Solid Axle King- Josh Blyler’s 2020 KOH Winning 4400 car
In all of Ultra4 Racing, no event is as coveted as King of the Hammers. For those looking to prove they have what it takes to grab the honor of being crowned king, they do battle in the premier 4400 class. It’s here that we see technology, man, and machine battle lady luck, grueling desert two-tracks and the hardest rockcrawling trails on Mother Earth. With virtually no limits as to what you can race, we routinely see the biggest advancements off-road car technology in the 4400 field.
While the event has grown exponentially from the first race in 2007, many might be surprised to know that it’s been a solid axle car, not an IFS (independent front suspension) car that has landed the most first-place finishes at KOH. In fact, over the 14-year-span, a solid-axle car has taken the crown 10 times! This year’s Nitto Tire's King of the Hammers winner Josh Blyler (and co-pilot Jared Erdman) would mark another win for the solid axle as the Big B Motorsports team would put the Miller Motorsports Pro Series Chassis across the line first.
We showcased Blyler’s original 4400 series Ultra4 car in 2016 (read about it here). With his recent victory, we wanted to dive back into his setup and see how his 2020 KOH winning car has evolved over the years.
Blyler’s car is based on a Miller Motorsports Pro Series chassis. While there have been a few minor tweaks over his original one shown here, the core of the chassis remains largely the same. The main portion of the chassis, along with the high-impact areas are comprised of 2-inch, 0.120-wall 4130 chromoly tubing. The sub-frame uses all miter cut pieces of tubing, with areas around and under the chassis receiving aluminum inserts to provide additional strength.
Built by MAPCO Machine Shop out of Sunbury, Pennsylvania, Blyler’s LS7 is pumping out 765 horsepower and 725 lb-ft of torque at crank. Backing the V8 is a completely custom TH400 crafted by Edmund’s Speed & Performance.
A few components that also remain the same as his original car are the gear-driven Atlas II transfer case from Advance Adapters and the 3/16-inch-wall JE Reel drivelines fit with 1350 U-joints. This two-speed case has 3:1 low range, which is low enough to help move the 40’s over the rocks easier, but not so low that it hinders the speed on the trail.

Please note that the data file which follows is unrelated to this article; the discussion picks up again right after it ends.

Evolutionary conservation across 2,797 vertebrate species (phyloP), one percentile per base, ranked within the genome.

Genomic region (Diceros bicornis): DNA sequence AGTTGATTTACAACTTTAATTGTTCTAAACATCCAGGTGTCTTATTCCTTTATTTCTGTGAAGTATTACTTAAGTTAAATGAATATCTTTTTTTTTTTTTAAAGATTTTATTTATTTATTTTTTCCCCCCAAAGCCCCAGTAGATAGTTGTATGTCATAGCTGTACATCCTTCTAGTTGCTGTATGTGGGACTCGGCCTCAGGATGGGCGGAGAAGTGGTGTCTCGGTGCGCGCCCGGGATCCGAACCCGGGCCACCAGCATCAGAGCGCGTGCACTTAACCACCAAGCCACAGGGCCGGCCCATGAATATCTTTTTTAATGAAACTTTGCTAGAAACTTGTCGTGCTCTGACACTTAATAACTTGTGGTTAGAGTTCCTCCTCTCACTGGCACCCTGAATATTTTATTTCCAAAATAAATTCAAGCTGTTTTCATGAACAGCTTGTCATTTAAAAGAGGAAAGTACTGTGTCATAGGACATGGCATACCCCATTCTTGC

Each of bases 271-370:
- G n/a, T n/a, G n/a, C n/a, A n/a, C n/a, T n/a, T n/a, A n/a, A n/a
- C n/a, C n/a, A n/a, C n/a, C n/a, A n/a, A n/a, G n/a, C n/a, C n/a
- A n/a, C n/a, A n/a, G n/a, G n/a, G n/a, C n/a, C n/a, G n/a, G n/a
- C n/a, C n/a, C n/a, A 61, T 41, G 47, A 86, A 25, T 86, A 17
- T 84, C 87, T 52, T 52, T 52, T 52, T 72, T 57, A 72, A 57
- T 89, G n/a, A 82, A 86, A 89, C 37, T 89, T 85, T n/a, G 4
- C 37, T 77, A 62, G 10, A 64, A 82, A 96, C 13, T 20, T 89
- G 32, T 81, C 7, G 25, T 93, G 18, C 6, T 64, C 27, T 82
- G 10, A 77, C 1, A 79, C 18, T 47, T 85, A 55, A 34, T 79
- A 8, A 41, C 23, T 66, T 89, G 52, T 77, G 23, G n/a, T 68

Attached to the Spidertrax front axle housing is a Howe double-ended cylinder. The Howe pump works in conjunction with a fluid reservoir, cooler and relief valve from Radial Dynamics. Also paired with the axle is a GearWorks third member fit with 5.43 gears and a 40-spline spool.
Securing the Spidertrax housing in place are set of triangulated uppers and straight lower control arms. All of the arms are comprised of 4130 chromoly. Moderating over 16 inches of front travel are Fox 2.5 coilovers and bypass shocks.
One big change made to this car over Blyler’s previous was to the rear suspension. While triangulated uppers and trailing arm lowers remain the status quo, everything was lengthened by six-inches. This netted the car a 119-inch wheelbase and three more inches of suspension travel. Using his Fox 3.5 five-tube bypasses and Fox coilovers to dial in over 20-inches of travel, Blyler states that the stretch made a huge improvement in the high-speed handling of the car.
As is the case with the front, a Spidertrax fabricated housing is used out back. Making sure axle failure isn’t a worry are massive 45-spline axleshafts working with the GearWorks low-pinion third member. Going unused for KOH and adding a little weight balance to the car is the 40-inch Nitto Trail Grappler spare tire.
Since 2016, Blyler’s Big B Motorsports team has raced exclusively on Nitto Trail Grapplers. The proven performance on the trail had the Championship-winning driver hooked from the start and the 40x13.50R17 served him perfectly on race day. Paired with a forged-aluminum 17-inch beadlock from Method, he was able to go without a flat. A feat that proved to be especially difficult at this year’s race.
Fuel of It
The car’s radiator is mounted vertically behind the cab and relies on twin electric puller fans to help channel air. Ensuring that the car had plenty of fuel range between pits is a custom 40-gallon Fuel Safe tank. Dual in-tank fuel pumps and AllTech Motorsports fuel baffles work with Aeromotive fuel filters to ensure the thirsty V8 stays hydrated.
Built For Two
Having a copilot can be a critical part of a Hammers victory. This is one of the reasons Blyler continues to campaign a two-seater chassis. This cabin layout from his original car remains the same as it has proven to be functional (and safe) over the years.
In the event that the Big B Motorsports team does need to do a little field service, vinyl-wrapped .040-gage aluminum panels can be easily removed. And, while the Warn winch got a little workout during the race, Blyler finished with more than enough daylight. So, the ARB Intensity series lights remained off.
While the debate over which is the best car for the Hammers race rages on, there’s no denying that the tried-and-true solid-axle car of years’ past is a proven way to get on the podium. It’s also worth mentioning that this year’s third place car was a solid-axle Miller Motorsports car piloted by Erik Miller. Given the fact that Blyler took home the 2019 Ultra4 National points championship in his solid-axle car, probably means he won’t be moving out of it any time soon.
KOH Past Winners and car type (Solid Axle or IFS)
2007: JR Reynolds (Solid)
2008: Shannon Campbell (Solid)
2009: Jason Scherer (Solid)
2010: Loren Healy (Solid)
2011: Shannon Campbell (IFS) First time Independent
2012: Erik Miller and Robert Ruggiero (Solid)
2013: Randy Slawson (Solid)
2014: Loren Healy (Solid)
2015: Randy Slawson (Solid)
2016: Erik Miller (Solid)
2017: Shannon Campbell (IFS)
2018: Jason Scherer (IFS)
2019: Jason Scherer (IFS)
2020: Josh Byler (Solid)